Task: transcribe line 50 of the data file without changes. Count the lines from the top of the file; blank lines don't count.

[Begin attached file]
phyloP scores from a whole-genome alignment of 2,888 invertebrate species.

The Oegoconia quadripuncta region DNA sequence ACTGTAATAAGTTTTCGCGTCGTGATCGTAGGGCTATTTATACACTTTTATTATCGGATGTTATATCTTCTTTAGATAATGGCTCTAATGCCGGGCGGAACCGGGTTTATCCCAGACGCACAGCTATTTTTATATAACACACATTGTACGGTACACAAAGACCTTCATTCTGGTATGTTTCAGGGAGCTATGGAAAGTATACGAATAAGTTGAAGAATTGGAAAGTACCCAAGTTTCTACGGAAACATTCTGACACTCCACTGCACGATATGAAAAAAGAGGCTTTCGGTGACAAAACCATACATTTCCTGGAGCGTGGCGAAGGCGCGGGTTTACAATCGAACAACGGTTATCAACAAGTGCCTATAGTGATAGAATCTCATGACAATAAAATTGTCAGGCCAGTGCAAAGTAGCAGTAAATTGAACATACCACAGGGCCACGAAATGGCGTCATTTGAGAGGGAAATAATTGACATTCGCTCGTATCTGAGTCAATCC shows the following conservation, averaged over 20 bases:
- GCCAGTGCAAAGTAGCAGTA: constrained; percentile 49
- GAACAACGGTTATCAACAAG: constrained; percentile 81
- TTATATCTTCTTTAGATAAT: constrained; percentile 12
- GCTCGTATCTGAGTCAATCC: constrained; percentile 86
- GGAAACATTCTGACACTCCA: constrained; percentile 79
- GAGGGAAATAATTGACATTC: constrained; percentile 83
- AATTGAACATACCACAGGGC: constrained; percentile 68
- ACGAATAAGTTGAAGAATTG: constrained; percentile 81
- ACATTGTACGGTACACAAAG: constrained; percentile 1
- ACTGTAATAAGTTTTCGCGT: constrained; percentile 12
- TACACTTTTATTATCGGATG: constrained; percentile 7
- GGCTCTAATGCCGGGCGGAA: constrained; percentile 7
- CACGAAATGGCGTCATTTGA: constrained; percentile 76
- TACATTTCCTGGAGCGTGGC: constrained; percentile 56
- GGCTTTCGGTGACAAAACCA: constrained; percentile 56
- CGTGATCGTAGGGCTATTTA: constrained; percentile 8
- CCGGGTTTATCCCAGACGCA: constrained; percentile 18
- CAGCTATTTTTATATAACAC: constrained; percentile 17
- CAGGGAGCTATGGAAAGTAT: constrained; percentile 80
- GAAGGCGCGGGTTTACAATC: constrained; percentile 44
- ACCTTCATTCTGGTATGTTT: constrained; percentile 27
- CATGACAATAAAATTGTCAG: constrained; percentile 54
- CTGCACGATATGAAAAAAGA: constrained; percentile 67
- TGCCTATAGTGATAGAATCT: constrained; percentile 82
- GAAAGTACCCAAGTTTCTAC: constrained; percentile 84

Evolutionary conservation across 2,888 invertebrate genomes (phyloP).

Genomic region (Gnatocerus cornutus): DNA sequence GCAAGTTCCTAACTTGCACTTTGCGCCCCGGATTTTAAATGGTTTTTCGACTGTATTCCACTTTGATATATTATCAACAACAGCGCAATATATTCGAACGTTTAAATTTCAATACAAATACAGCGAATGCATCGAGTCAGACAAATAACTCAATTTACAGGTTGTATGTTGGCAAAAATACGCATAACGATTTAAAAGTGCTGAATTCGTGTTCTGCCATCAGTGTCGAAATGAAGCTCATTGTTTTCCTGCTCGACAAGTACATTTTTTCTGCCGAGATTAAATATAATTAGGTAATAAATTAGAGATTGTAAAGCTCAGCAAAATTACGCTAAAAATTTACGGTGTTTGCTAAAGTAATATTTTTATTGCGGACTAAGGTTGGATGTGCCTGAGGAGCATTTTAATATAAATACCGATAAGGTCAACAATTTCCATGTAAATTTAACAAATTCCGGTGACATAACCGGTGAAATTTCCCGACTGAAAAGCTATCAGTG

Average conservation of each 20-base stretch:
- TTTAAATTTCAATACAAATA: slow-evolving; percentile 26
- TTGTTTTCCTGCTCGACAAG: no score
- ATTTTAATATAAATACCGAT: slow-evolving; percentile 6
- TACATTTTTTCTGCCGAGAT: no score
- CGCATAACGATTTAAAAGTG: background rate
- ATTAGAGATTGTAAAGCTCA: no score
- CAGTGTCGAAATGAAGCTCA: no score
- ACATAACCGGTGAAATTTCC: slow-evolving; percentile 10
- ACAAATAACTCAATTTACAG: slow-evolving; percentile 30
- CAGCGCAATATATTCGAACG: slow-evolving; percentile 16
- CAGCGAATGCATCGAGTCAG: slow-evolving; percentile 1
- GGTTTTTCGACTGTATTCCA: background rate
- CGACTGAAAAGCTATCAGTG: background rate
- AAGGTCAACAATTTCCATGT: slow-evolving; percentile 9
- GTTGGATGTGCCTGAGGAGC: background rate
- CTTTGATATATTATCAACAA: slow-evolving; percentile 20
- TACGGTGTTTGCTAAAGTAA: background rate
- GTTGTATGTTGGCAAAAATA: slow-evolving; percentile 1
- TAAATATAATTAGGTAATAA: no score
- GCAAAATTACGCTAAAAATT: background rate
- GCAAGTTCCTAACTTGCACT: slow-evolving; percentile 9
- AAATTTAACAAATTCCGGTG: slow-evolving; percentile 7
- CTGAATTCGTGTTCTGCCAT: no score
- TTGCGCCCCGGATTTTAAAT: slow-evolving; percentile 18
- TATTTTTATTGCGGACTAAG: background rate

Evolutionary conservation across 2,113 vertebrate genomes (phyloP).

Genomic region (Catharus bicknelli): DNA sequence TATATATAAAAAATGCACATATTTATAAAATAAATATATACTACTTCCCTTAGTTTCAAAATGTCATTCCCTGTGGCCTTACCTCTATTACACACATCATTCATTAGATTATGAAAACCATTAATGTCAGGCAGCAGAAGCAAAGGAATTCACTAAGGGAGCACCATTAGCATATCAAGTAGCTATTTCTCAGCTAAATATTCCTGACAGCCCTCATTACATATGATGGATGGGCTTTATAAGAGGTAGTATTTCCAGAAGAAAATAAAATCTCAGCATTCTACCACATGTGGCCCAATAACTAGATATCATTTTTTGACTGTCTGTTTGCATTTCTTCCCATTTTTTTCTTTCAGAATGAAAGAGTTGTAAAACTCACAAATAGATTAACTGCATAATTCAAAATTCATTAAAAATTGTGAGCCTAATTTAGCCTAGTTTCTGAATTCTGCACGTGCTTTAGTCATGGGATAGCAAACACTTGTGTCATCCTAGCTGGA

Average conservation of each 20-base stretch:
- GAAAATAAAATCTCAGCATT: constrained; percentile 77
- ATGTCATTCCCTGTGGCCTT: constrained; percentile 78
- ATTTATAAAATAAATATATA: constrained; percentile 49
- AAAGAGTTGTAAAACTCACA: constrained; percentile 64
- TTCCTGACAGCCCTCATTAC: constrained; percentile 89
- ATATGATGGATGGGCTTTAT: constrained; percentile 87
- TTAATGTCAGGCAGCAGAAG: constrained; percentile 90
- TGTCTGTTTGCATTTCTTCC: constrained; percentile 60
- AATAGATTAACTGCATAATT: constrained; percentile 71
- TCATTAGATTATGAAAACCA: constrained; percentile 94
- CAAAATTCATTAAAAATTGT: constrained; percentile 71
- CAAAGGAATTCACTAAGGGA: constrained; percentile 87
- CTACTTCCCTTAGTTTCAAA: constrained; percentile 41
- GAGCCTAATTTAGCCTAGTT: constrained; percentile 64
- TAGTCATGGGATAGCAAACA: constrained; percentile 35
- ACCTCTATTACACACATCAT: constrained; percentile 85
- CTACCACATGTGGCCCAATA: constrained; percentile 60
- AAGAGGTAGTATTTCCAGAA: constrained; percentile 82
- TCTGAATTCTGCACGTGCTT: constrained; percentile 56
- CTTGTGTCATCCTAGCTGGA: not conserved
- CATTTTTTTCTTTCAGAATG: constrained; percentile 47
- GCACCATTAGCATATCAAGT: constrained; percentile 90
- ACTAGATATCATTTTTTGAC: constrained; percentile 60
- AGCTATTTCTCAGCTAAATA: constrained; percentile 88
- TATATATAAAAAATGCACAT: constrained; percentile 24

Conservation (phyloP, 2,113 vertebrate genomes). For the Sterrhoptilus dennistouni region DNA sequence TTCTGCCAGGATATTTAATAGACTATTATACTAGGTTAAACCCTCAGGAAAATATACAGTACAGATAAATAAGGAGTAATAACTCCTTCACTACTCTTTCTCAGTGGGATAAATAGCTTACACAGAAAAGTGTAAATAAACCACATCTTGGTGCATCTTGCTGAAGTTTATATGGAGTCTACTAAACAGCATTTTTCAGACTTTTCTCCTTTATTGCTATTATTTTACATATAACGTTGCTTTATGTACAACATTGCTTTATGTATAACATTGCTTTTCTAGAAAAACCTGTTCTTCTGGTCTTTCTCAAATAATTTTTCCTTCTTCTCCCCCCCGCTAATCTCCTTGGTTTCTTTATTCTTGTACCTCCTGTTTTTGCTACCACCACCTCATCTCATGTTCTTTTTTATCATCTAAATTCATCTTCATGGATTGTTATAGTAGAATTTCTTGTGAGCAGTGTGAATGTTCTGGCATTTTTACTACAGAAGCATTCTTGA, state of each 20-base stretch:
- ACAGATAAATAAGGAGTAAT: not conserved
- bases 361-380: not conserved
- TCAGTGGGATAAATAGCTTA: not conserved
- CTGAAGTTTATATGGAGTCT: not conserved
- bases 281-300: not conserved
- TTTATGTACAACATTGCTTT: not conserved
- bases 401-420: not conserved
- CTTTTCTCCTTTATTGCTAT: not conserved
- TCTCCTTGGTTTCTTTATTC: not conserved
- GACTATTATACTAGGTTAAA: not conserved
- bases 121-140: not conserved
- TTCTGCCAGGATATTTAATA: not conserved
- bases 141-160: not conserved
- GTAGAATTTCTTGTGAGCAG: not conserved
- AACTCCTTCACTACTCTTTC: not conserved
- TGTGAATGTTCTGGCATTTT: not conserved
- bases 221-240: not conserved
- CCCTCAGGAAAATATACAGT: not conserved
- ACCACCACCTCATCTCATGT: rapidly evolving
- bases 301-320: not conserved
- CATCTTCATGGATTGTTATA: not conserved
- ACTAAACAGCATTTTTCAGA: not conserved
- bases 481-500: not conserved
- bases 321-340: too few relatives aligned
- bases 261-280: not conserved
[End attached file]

- GCAAAATTACGCTAAAAATT: background rate